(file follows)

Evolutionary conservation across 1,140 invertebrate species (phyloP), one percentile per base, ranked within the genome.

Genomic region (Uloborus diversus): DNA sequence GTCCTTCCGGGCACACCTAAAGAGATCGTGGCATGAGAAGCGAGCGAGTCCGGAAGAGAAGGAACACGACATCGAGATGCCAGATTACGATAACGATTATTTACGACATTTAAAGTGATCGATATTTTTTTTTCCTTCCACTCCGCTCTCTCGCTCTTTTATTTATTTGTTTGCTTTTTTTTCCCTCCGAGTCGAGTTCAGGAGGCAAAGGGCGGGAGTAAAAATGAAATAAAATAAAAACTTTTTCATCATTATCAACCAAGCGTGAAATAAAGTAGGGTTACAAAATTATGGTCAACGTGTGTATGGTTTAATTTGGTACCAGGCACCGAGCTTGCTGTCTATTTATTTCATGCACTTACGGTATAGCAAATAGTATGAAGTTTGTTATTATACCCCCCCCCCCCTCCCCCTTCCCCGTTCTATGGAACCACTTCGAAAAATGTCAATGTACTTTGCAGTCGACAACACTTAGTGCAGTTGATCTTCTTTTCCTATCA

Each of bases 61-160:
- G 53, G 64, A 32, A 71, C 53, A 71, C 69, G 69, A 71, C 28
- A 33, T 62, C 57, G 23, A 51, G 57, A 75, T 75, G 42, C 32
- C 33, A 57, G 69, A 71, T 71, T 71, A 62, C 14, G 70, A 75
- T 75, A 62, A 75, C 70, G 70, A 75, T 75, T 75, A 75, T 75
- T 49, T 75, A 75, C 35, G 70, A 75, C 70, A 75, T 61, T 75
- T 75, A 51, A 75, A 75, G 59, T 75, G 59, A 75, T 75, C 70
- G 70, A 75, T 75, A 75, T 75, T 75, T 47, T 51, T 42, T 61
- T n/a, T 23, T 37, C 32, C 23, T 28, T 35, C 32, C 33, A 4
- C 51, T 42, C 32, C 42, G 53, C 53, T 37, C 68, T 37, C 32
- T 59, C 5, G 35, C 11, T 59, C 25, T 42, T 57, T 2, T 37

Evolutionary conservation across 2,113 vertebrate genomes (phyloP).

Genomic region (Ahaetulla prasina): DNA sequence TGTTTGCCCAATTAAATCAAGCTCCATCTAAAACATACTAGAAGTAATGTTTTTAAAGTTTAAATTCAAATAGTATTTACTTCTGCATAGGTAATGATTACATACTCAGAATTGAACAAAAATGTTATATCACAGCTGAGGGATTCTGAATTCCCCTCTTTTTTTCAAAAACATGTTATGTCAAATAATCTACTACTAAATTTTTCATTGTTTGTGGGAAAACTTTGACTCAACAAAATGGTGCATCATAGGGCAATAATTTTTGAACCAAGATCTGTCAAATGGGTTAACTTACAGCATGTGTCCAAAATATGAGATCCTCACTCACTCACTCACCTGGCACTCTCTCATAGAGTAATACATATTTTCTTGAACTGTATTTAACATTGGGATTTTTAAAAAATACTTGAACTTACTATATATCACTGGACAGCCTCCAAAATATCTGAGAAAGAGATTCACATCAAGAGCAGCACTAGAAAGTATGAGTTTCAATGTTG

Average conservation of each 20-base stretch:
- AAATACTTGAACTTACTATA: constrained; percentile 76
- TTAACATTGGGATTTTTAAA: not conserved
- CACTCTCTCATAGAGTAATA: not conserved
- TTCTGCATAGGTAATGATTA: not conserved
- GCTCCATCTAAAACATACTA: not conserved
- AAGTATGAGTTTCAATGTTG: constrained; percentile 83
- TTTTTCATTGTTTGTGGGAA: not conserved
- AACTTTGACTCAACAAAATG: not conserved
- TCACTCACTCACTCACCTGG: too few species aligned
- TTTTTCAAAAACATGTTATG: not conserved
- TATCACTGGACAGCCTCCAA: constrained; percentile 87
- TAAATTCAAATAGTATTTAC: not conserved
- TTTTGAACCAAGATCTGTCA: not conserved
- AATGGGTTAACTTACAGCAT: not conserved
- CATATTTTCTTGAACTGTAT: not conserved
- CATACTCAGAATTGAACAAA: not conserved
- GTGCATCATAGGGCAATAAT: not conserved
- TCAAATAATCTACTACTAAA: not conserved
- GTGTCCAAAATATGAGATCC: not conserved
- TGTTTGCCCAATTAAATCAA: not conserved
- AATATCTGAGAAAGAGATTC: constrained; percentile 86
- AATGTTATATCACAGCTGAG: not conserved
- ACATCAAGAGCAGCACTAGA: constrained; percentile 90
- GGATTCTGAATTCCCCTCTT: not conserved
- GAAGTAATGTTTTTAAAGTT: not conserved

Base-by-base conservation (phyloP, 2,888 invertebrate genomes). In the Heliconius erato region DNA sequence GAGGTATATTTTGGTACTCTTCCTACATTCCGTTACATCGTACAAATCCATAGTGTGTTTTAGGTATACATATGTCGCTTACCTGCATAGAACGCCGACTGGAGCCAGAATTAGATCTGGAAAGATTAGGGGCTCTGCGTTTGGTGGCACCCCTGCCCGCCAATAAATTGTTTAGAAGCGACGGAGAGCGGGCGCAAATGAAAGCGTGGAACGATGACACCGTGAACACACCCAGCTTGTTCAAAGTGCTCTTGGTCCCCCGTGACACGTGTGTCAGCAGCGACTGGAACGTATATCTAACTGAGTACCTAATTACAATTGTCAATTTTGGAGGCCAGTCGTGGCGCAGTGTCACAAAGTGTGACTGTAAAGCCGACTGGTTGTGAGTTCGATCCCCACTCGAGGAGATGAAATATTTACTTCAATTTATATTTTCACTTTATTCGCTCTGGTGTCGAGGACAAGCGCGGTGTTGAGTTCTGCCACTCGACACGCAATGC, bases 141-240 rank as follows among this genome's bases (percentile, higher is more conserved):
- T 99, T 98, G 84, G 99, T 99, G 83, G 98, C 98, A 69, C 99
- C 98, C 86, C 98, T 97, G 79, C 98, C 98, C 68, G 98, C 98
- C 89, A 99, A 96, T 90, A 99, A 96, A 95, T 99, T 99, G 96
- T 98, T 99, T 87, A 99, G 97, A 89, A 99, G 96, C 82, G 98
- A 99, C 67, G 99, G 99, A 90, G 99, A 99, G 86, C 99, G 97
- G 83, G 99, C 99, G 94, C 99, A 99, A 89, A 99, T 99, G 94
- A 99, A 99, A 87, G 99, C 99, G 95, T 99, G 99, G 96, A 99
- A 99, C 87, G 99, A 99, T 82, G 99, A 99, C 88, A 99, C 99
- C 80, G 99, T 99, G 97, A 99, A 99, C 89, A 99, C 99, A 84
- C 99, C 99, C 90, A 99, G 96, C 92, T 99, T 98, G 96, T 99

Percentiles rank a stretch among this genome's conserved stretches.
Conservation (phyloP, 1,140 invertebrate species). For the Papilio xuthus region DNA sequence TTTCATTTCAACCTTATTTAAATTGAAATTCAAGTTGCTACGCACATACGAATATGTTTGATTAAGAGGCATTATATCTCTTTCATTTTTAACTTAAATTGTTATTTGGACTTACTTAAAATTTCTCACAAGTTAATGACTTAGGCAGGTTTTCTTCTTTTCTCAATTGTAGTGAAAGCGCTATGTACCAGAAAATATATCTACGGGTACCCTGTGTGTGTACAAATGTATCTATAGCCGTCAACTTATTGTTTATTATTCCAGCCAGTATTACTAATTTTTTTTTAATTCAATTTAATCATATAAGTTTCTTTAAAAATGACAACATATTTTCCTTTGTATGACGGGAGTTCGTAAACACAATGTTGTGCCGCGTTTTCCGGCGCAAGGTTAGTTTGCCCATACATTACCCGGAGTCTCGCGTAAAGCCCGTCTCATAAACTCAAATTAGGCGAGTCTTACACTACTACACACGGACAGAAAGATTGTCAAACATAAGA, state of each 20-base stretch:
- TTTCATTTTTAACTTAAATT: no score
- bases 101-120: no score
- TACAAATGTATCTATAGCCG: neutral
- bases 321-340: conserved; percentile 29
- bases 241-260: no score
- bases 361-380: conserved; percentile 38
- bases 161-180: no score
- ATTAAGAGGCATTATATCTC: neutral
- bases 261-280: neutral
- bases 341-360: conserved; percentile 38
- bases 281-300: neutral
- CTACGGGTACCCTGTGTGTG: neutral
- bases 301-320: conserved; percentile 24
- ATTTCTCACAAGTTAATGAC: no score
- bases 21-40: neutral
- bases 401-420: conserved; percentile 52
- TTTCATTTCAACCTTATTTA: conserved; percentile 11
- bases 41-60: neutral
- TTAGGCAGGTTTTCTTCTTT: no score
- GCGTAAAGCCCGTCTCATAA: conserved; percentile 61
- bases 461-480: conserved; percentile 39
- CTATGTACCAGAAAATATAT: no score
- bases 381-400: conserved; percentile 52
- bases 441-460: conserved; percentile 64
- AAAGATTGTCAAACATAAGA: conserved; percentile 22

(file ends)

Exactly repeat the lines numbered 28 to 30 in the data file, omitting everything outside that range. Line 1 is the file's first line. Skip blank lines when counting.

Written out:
- TAAATTCAAATAGTATTTAC: not conserved
- TTTTGAACCAAGATCTGTCA: not conserved
- AATGGGTTAACTTACAGCAT: not conserved